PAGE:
The Phonograph and Motion Picture Industries
During the February 1917 interview, "Edison Views the World at Seventy," the inventor said that his favorite creation was the phonograph: "[T]he development . . . was most interesting, but it took a long time-thirty years," (page 2). The Special Presentation, "The Life of Thomas Edison" explains that the phonograph was an outgrowth of the inventor's work on the telephone and telegraph. He successfully recorded sound "with a tinfoil-coated cylinder and a diaphragm and needle" in 1877. A year later, he formed the Edison Speaking Phonograph Company.
This collection's histories of the "Edison Cylinder Phonograph" and "Edison Disc Phonograph" chronicle the machine's evolution from a business dictation system to a home entertainment luxury item. The transition in marketing the phonograph is reflected in two of the collection's films. The Stenographer's Friend (1910) presents the Edison Business Phonograph as a means to increase productivity in a modern office. The Voice of the Violin (1915) uses Edison's record shop and music laboratory as settings and explains that the new phonograph records are the result of "four years of research work in acoustics and chemistry and over two million dollars in experiments alone."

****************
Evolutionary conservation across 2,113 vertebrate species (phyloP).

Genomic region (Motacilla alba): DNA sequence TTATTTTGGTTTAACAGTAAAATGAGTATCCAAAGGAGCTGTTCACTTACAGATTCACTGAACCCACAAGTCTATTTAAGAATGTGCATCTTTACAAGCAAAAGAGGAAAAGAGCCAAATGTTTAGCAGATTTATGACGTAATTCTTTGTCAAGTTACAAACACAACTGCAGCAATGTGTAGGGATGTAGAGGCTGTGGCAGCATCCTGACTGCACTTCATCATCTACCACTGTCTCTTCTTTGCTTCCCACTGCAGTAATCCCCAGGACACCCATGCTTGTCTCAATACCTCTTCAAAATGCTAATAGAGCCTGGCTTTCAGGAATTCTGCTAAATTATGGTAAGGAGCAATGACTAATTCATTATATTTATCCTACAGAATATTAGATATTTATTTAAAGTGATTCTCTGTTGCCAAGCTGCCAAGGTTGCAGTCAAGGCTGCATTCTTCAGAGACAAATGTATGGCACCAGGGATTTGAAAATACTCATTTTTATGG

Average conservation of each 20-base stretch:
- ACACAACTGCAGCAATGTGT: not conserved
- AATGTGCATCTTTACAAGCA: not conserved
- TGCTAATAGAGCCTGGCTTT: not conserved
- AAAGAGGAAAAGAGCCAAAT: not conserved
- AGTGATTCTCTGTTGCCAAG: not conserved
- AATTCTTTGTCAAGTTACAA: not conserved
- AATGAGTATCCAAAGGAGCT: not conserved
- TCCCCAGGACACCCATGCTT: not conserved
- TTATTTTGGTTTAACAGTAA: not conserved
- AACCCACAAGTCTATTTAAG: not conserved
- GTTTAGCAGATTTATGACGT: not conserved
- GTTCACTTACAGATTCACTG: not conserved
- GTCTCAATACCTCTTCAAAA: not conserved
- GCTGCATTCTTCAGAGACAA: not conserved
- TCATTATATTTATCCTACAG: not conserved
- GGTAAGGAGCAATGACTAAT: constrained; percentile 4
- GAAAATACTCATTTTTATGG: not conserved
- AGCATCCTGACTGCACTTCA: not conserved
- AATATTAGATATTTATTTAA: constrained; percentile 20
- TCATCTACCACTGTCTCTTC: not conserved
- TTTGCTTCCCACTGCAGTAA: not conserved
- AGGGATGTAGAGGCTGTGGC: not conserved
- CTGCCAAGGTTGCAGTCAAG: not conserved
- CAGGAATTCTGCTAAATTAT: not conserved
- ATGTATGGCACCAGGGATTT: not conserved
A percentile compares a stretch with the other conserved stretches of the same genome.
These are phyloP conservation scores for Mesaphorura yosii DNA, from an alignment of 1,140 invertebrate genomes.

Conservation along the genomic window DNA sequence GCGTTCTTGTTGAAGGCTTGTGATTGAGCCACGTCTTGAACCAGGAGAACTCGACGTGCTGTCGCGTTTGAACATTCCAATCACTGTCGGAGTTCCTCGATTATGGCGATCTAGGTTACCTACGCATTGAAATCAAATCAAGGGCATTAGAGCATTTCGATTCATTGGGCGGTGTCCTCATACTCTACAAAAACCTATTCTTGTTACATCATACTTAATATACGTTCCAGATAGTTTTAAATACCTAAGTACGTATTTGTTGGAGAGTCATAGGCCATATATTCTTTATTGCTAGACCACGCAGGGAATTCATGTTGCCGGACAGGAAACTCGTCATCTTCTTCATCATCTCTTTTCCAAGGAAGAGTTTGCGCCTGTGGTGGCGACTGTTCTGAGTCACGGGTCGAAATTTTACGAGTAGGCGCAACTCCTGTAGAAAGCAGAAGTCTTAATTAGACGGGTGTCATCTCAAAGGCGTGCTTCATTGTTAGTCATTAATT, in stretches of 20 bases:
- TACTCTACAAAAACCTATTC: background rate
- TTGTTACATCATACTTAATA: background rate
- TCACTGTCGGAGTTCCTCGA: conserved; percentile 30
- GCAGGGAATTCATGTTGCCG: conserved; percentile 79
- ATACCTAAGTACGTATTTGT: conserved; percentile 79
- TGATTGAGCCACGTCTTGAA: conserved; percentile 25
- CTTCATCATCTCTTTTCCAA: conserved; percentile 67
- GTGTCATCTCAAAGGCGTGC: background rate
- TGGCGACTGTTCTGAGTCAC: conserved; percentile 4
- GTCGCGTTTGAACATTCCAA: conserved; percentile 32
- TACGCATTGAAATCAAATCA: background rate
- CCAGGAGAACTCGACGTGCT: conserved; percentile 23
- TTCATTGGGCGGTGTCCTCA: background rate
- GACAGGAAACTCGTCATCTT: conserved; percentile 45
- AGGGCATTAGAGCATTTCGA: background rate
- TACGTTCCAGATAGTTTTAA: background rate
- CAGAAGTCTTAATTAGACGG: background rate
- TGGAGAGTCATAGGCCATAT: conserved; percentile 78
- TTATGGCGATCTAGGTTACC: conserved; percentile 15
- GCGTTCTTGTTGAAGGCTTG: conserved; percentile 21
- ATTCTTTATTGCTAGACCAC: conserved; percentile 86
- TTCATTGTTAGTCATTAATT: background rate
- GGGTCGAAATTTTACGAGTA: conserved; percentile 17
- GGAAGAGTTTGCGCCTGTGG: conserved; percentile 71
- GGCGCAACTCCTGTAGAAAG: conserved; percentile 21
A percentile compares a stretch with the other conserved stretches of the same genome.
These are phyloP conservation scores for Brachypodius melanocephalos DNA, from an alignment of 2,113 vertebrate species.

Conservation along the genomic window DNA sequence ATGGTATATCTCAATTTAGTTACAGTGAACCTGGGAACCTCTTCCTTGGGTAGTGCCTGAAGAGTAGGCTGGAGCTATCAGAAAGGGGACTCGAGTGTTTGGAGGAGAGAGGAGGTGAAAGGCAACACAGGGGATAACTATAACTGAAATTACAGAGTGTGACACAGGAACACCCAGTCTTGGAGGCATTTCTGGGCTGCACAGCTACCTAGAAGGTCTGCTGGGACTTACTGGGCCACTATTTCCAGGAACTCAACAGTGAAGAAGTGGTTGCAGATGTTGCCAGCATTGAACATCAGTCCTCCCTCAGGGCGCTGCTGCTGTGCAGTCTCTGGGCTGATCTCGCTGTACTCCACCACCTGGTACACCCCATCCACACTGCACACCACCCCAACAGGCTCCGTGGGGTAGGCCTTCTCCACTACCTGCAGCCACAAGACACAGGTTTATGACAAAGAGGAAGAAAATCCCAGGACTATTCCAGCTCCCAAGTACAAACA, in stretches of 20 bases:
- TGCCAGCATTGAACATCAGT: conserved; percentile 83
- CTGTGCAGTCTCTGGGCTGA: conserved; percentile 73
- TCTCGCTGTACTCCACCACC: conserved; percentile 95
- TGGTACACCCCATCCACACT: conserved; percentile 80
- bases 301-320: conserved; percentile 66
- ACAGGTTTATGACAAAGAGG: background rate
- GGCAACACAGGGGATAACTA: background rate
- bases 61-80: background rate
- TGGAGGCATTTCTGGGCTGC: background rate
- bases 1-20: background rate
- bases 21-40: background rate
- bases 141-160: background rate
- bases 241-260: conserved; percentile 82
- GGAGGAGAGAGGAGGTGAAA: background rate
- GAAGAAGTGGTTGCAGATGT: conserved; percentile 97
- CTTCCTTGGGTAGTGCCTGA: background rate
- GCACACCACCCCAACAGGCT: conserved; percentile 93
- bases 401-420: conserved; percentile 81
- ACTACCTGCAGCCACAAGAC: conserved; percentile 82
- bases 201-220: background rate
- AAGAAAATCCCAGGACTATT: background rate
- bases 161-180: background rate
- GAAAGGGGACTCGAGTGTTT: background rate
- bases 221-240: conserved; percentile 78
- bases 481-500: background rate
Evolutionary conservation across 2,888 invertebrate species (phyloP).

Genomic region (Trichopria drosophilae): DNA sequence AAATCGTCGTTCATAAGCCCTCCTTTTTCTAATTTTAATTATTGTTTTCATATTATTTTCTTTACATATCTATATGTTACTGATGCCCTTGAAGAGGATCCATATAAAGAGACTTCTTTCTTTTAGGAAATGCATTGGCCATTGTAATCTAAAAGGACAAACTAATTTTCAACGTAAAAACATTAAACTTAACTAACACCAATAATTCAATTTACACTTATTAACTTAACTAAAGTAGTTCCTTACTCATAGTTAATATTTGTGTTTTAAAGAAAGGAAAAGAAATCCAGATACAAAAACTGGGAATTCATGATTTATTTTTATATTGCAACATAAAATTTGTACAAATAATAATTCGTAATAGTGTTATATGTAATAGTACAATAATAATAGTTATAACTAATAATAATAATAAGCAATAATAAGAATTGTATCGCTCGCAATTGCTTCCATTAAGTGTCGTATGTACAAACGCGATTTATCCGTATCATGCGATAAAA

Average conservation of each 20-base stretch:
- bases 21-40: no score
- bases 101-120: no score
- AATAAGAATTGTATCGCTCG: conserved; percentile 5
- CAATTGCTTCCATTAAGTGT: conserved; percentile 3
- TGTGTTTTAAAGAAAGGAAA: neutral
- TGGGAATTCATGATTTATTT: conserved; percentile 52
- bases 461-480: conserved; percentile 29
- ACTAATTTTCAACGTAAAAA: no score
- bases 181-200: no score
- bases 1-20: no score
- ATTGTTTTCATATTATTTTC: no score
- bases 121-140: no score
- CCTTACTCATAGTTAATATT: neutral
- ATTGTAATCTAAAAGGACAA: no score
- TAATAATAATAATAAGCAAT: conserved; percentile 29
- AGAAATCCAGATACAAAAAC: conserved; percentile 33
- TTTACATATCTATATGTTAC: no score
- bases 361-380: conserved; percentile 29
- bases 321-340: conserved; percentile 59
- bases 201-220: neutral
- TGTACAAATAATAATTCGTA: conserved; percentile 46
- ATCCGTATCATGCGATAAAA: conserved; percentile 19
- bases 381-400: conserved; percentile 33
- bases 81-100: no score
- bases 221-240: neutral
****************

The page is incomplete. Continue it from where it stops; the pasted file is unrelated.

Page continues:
- How does the film, The Stenographer's Friend depict the concerns of a modern office?
- How do The Stenographer's Friend and The Voice of the Violin demonstrate the capabilities of a phonograph without the benefit of a soundtrack? How do the characters respond to the phonograph's performance?
- How does the representation of Edison's music laboratory in The Voice of the Violin compare to the manufacturing scenes of incandescent light bulbs in A Day With Thomas Edison (1922)?
Edison guaranteed the quality of his machines. In "Edison Views the World at Seventy," he declared: "[T]here is not much more to be done with the [improvement of the] phonograph," (page 2). The motion picture industry, however, was a different story.
Edison invented the Kinetograph, a single camera recording a series of images, in 1891. The Special Presentation, "History of Edison Motion Pictures," chronicles the evolution of the technology over subsequent decades as studios developed motion picture projectors and produced a variety of films for a growing audience. The filmography, "Chronological Title List of Edison Motion Pictures," supplements this history with examples from the first three decades of the motion picture industry.
- How did competition between various phonograph and motion picture companies influence the development of these technologies?
- What types of improvements were made in both industries during the first decades of the twentieth century?
- How were these technologies marketed to consumers?